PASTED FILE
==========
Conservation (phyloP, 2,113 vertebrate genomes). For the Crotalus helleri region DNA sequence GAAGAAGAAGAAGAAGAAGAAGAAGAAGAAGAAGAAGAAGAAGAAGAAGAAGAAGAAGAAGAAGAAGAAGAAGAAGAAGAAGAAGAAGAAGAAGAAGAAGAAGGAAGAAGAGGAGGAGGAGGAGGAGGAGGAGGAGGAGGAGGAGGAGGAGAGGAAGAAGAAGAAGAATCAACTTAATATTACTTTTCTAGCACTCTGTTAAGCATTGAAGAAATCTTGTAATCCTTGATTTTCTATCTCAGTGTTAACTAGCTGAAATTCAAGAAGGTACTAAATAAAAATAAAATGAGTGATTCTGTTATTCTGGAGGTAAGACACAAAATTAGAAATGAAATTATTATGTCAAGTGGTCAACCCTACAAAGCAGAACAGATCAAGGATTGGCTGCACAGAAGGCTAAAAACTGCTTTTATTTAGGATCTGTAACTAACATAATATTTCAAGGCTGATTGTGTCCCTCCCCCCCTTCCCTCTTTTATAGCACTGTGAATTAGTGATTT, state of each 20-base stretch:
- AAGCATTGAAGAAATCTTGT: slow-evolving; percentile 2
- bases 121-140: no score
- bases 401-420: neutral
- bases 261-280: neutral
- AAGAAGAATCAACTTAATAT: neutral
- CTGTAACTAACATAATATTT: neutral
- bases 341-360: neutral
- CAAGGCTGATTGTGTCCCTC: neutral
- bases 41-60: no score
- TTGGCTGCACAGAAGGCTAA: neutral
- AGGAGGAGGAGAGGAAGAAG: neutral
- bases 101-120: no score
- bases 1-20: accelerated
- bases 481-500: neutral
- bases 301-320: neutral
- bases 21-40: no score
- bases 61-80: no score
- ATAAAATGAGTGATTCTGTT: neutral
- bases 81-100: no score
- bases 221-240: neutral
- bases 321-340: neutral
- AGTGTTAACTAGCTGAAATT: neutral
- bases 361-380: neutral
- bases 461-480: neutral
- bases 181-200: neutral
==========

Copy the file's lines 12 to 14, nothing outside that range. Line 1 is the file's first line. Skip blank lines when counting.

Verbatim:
- AGGAGGAGGAGAGGAAGAAG: neutral
- bases 101-120: no score
- bases 1-20: accelerated